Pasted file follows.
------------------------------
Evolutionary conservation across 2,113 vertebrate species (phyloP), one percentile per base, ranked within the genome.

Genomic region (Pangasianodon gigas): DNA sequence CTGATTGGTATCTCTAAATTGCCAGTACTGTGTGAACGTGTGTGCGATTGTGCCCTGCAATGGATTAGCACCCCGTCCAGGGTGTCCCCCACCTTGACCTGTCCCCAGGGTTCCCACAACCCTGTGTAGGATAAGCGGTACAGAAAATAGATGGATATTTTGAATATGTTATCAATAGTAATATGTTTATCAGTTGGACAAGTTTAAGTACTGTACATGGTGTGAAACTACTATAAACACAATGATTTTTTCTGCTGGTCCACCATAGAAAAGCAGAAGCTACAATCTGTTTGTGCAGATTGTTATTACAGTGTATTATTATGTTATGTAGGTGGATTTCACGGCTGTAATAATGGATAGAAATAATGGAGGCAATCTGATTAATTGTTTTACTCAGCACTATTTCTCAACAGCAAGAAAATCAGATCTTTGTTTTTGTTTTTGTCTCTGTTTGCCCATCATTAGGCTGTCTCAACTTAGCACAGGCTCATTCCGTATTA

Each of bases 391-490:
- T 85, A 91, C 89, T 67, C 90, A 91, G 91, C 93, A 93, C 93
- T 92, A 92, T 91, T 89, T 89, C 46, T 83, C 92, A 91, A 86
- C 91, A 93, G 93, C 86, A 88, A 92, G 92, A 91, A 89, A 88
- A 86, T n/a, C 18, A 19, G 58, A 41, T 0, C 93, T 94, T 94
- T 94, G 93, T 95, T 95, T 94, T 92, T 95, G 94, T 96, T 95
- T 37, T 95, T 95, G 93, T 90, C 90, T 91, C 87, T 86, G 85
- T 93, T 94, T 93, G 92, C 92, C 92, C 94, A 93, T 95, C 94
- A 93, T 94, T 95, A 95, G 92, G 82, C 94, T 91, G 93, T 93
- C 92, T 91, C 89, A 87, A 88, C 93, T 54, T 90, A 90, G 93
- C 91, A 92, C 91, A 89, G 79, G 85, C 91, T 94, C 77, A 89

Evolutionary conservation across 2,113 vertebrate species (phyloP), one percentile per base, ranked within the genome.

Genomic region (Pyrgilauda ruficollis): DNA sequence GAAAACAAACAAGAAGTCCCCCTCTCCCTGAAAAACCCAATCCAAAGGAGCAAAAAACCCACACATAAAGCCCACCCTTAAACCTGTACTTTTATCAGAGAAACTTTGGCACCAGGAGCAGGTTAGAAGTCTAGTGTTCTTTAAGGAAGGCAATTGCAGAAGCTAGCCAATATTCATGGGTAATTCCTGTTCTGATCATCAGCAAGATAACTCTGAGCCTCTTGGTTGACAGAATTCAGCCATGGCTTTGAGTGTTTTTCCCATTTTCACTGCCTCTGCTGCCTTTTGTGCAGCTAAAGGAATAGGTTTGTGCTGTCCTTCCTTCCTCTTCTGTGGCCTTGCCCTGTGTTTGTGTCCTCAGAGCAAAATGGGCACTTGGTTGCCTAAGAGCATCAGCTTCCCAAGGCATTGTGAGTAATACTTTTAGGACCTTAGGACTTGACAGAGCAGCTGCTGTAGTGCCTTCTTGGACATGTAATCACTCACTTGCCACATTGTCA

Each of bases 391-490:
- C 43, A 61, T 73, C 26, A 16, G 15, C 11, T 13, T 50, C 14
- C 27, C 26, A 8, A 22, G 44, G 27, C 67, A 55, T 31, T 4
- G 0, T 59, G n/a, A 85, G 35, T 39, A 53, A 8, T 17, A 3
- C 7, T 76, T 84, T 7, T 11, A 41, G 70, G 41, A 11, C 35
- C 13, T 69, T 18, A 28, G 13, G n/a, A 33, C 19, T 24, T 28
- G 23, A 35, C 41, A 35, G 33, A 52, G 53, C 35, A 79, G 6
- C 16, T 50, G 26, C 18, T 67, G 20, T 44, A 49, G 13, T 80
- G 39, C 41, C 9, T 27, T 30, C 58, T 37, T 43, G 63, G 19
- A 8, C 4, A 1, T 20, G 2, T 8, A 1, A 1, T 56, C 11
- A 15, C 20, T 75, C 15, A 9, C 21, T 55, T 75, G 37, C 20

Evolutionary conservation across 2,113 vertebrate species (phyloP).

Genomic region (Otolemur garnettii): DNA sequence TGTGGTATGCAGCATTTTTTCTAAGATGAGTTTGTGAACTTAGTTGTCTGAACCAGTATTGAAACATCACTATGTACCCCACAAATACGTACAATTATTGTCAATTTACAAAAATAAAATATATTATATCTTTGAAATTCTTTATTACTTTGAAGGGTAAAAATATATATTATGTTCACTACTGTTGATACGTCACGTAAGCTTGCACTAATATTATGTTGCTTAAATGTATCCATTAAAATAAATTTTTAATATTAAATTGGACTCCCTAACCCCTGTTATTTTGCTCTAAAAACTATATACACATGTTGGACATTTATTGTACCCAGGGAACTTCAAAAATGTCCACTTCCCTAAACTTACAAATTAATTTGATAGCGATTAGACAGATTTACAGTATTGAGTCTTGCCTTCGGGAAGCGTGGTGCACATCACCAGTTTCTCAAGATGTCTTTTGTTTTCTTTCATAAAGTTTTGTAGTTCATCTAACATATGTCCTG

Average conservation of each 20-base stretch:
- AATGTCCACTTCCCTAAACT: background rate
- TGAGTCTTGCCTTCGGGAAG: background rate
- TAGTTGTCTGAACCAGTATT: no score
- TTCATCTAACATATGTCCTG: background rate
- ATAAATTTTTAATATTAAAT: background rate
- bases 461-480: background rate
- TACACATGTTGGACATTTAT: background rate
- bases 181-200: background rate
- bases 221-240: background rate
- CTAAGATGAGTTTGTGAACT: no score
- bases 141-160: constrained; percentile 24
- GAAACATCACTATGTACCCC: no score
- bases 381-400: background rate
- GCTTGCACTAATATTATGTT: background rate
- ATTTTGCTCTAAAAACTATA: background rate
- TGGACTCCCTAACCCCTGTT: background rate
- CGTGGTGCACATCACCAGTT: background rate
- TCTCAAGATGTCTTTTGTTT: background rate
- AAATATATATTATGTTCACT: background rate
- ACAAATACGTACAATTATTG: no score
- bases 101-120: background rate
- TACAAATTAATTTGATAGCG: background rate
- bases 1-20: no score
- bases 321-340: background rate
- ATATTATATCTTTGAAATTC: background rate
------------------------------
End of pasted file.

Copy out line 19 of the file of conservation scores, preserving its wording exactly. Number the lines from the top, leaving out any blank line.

- G 0, T 59, G n/a, A 85, G 35, T 39, A 53, A 8, T 17, A 3